(Dimiter Kenarov’s article appeared in The New Yorker, 7/23; Photo: During the coronavirus pandemic, Ivo Dimchev embarked on a series of small-scale shows in private homes. Photographs by Mihaela Aroyo for The New Yorker.)

The queer performance artist has improbably become one of Bulgaria’s most famous singer-songwriters.

In April, 2020, about a month into Bulgaria’s first full coronavirus lockdown, when all restaurants and theatres and music venues were shut, the performance artist and musician Ivo Dimchev posted a message on his Facebook profile announcing that he would perform private shows upon request at apartments and houses around Sofia and beyond. “I don’t want to sing online,” he wrote. “I want to sing in people’s homes . . . I mean in their living rooms . . . They sit on their sofas . . . I sit in a chair three meters away with my MIDI keyboard upon my knees. Of course, we’re all wearing masks. I arrive, I don’t touch anything, I sit down, I sing for 30-40 minutes, and I leave.” The price of a home concert was buying an Ivo Dimchev T-shirt.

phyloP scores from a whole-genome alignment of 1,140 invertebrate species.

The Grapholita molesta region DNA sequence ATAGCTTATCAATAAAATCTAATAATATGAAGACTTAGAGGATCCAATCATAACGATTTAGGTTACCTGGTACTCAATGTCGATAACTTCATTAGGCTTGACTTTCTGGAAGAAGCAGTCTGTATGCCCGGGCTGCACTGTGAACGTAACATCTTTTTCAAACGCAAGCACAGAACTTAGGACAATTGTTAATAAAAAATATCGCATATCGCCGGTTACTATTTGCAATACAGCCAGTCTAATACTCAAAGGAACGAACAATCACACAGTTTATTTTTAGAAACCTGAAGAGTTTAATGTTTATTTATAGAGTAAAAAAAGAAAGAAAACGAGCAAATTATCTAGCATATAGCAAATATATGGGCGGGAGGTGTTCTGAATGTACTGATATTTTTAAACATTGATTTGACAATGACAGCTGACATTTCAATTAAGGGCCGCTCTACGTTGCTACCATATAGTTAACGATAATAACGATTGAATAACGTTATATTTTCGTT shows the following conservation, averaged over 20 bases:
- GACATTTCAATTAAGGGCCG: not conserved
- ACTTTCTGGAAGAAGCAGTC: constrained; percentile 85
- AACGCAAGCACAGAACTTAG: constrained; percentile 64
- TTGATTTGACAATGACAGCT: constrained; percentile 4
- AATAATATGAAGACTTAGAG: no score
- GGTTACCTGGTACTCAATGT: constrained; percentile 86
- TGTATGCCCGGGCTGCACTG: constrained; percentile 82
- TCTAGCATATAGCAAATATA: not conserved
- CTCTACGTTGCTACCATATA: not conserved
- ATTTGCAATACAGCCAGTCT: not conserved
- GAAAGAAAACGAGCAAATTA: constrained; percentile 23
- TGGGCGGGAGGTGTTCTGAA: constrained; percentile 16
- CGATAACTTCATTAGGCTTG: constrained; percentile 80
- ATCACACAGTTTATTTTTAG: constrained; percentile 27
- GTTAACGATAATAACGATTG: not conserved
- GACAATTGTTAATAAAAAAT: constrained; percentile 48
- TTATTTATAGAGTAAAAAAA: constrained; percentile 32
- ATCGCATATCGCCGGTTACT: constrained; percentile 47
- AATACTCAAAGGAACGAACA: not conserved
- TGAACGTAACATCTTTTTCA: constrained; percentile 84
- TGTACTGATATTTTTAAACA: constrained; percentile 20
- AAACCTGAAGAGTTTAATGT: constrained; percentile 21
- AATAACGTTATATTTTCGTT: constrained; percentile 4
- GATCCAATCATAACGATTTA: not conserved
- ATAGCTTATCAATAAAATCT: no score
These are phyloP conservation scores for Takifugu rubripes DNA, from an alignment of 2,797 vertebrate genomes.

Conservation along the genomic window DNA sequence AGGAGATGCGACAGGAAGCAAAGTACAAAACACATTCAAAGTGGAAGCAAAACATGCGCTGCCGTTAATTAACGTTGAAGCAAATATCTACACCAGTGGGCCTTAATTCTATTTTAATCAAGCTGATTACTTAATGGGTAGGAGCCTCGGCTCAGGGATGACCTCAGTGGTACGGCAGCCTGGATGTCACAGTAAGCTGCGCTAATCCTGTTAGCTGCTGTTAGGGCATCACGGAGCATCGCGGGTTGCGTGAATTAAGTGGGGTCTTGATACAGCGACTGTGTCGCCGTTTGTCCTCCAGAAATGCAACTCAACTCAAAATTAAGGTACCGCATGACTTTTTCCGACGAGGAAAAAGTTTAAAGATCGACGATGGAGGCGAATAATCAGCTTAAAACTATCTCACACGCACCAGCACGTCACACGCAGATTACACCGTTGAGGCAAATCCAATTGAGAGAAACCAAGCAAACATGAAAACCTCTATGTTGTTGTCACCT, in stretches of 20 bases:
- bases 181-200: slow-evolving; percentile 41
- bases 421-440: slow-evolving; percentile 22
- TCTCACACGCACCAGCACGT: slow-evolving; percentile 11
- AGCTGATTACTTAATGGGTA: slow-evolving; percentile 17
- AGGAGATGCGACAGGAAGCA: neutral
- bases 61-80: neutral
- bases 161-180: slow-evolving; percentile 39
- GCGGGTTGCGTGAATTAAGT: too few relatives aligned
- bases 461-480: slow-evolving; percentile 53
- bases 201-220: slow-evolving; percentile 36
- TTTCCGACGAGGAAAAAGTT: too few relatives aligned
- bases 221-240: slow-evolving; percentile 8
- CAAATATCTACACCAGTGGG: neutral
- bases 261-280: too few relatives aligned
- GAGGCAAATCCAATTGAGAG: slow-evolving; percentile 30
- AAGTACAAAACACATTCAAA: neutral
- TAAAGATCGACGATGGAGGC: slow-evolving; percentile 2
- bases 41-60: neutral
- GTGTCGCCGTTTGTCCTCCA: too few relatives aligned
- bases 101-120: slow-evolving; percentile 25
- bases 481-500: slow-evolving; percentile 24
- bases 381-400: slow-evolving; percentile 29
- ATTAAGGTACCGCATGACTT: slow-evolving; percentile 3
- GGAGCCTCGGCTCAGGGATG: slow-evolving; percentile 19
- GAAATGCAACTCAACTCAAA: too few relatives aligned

In the past few years, Dimchev, an openly queer artist in a relatively conservative and patriarchal country, has improbably become one of Bulgaria’s most famous singer-songwriters. As a performer, he slides effortlessly between masculine and feminine modes; his vocal range is equally protean, moving from a low baritone to a soprano embellished with theremin-like vibratos. His fans compare him to Freddie Mercury, Kate Bush, and Annie Lennox, but his closest parallel may be the English-born singer Anohni, formerly of the band Antony and the Johnsons.

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